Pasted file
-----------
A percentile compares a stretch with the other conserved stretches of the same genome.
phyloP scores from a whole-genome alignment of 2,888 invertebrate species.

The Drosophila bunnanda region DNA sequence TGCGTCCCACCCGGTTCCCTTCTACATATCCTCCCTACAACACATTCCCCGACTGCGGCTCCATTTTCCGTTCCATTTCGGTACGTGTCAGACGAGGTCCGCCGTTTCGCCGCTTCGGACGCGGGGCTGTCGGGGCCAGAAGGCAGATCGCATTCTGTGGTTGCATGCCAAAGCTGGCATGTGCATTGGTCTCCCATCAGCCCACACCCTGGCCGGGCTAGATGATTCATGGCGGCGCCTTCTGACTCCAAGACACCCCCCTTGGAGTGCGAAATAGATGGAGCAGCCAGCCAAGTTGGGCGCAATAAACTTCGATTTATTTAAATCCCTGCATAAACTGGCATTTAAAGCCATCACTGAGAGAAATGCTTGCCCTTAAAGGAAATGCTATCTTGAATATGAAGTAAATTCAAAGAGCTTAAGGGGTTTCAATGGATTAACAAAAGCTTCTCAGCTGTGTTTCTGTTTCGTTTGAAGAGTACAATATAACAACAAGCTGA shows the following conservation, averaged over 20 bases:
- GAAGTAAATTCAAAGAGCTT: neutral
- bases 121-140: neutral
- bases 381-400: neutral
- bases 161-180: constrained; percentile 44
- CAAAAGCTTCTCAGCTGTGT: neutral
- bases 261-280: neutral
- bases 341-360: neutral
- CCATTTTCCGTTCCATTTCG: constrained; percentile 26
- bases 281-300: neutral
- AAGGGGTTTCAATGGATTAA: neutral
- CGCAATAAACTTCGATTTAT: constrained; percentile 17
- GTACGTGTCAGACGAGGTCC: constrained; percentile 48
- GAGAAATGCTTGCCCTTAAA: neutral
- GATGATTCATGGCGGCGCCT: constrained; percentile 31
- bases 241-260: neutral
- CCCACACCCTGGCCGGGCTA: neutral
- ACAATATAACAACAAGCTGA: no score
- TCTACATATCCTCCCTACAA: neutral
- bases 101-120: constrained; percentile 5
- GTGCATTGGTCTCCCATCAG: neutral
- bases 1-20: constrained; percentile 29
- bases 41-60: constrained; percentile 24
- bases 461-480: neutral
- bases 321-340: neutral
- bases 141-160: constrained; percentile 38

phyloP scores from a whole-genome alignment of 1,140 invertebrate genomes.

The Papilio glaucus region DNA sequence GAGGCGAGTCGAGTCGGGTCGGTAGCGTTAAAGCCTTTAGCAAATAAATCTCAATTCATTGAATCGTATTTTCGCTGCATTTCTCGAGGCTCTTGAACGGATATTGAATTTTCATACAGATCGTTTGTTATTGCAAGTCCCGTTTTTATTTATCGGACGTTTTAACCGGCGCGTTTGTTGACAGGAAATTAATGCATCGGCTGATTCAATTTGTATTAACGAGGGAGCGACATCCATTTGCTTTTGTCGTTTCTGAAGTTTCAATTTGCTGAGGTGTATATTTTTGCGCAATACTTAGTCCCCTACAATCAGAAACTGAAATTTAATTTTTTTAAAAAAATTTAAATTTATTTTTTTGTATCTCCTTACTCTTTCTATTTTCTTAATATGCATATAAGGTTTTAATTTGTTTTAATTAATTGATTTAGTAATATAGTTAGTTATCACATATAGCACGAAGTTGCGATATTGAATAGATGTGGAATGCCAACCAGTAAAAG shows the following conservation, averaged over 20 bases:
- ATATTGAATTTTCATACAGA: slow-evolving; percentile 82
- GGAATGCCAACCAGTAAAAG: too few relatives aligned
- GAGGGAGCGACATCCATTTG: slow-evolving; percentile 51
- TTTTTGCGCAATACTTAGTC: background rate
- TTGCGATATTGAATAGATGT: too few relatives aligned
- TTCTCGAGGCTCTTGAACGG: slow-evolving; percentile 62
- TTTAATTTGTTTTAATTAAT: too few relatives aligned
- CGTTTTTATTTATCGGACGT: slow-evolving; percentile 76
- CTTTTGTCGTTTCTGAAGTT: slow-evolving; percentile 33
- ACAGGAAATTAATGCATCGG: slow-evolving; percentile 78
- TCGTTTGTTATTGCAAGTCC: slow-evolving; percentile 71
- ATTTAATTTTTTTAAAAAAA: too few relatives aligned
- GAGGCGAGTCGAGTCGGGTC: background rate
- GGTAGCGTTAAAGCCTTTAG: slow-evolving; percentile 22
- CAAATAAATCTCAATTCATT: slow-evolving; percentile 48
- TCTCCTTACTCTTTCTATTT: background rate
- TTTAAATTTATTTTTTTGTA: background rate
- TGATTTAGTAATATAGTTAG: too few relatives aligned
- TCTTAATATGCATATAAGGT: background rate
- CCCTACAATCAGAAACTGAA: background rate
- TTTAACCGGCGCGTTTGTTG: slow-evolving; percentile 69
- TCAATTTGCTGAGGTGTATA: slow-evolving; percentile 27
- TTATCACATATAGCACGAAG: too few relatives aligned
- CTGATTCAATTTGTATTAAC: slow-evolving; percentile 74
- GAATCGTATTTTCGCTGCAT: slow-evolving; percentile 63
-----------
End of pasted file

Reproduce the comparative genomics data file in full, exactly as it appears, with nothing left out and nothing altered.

A percentile compares a stretch with the other conserved stretches of the same genome.
phyloP scores from a whole-genome alignment of 2,888 invertebrate species.

The Drosophila bunnanda region DNA sequence TGCGTCCCACCCGGTTCCCTTCTACATATCCTCCCTACAACACATTCCCCGACTGCGGCTCCATTTTCCGTTCCATTTCGGTACGTGTCAGACGAGGTCCGCCGTTTCGCCGCTTCGGACGCGGGGCTGTCGGGGCCAGAAGGCAGATCGCATTCTGTGGTTGCATGCCAAAGCTGGCATGTGCATTGGTCTCCCATCAGCCCACACCCTGGCCGGGCTAGATGATTCATGGCGGCGCCTTCTGACTCCAAGACACCCCCCTTGGAGTGCGAAATAGATGGAGCAGCCAGCCAAGTTGGGCGCAATAAACTTCGATTTATTTAAATCCCTGCATAAACTGGCATTTAAAGCCATCACTGAGAGAAATGCTTGCCCTTAAAGGAAATGCTATCTTGAATATGAAGTAAATTCAAAGAGCTTAAGGGGTTTCAATGGATTAACAAAAGCTTCTCAGCTGTGTTTCTGTTTCGTTTGAAGAGTACAATATAACAACAAGCTGA shows the following conservation, averaged over 20 bases:
- GAAGTAAATTCAAAGAGCTT: neutral
- bases 121-140: neutral
- bases 381-400: neutral
- bases 161-180: constrained; percentile 44
- CAAAAGCTTCTCAGCTGTGT: neutral
- bases 261-280: neutral
- bases 341-360: neutral
- CCATTTTCCGTTCCATTTCG: constrained; percentile 26
- bases 281-300: neutral
- AAGGGGTTTCAATGGATTAA: neutral
- CGCAATAAACTTCGATTTAT: constrained; percentile 17
- GTACGTGTCAGACGAGGTCC: constrained; percentile 48
- GAGAAATGCTTGCCCTTAAA: neutral
- GATGATTCATGGCGGCGCCT: constrained; percentile 31
- bases 241-260: neutral
- CCCACACCCTGGCCGGGCTA: neutral
- ACAATATAACAACAAGCTGA: no score
- TCTACATATCCTCCCTACAA: neutral
- bases 101-120: constrained; percentile 5
- GTGCATTGGTCTCCCATCAG: neutral
- bases 1-20: constrained; percentile 29
- bases 41-60: constrained; percentile 24
- bases 461-480: neutral
- bases 321-340: neutral
- bases 141-160: constrained; percentile 38

phyloP scores from a whole-genome alignment of 1,140 invertebrate genomes.

The Papilio glaucus region DNA sequence GAGGCGAGTCGAGTCGGGTCGGTAGCGTTAAAGCCTTTAGCAAATAAATCTCAATTCATTGAATCGTATTTTCGCTGCATTTCTCGAGGCTCTTGAACGGATATTGAATTTTCATACAGATCGTTTGTTATTGCAAGTCCCGTTTTTATTTATCGGACGTTTTAACCGGCGCGTTTGTTGACAGGAAATTAATGCATCGGCTGATTCAATTTGTATTAACGAGGGAGCGACATCCATTTGCTTTTGTCGTTTCTGAAGTTTCAATTTGCTGAGGTGTATATTTTTGCGCAATACTTAGTCCCCTACAATCAGAAACTGAAATTTAATTTTTTTAAAAAAATTTAAATTTATTTTTTTGTATCTCCTTACTCTTTCTATTTTCTTAATATGCATATAAGGTTTTAATTTGTTTTAATTAATTGATTTAGTAATATAGTTAGTTATCACATATAGCACGAAGTTGCGATATTGAATAGATGTGGAATGCCAACCAGTAAAAG shows the following conservation, averaged over 20 bases:
- ATATTGAATTTTCATACAGA: slow-evolving; percentile 82
- GGAATGCCAACCAGTAAAAG: too few relatives aligned
- GAGGGAGCGACATCCATTTG: slow-evolving; percentile 51
- TTTTTGCGCAATACTTAGTC: background rate
- TTGCGATATTGAATAGATGT: too few relatives aligned
- TTCTCGAGGCTCTTGAACGG: slow-evolving; percentile 62
- TTTAATTTGTTTTAATTAAT: too few relatives aligned
- CGTTTTTATTTATCGGACGT: slow-evolving; percentile 76
- CTTTTGTCGTTTCTGAAGTT: slow-evolving; percentile 33
- ACAGGAAATTAATGCATCGG: slow-evolving; percentile 78
- TCGTTTGTTATTGCAAGTCC: slow-evolving; percentile 71
- ATTTAATTTTTTTAAAAAAA: too few relatives aligned
- GAGGCGAGTCGAGTCGGGTC: background rate
- GGTAGCGTTAAAGCCTTTAG: slow-evolving; percentile 22
- CAAATAAATCTCAATTCATT: slow-evolving; percentile 48
- TCTCCTTACTCTTTCTATTT: background rate
- TTTAAATTTATTTTTTTGTA: background rate
- TGATTTAGTAATATAGTTAG: too few relatives aligned
- TCTTAATATGCATATAAGGT: background rate
- CCCTACAATCAGAAACTGAA: background rate
- TTTAACCGGCGCGTTTGTTG: slow-evolving; percentile 69
- TCAATTTGCTGAGGTGTATA: slow-evolving; percentile 27
- TTATCACATATAGCACGAAG: too few relatives aligned
- CTGATTCAATTTGTATTAAC: slow-evolving; percentile 74
- GAATCGTATTTTCGCTGCAT: slow-evolving; percentile 63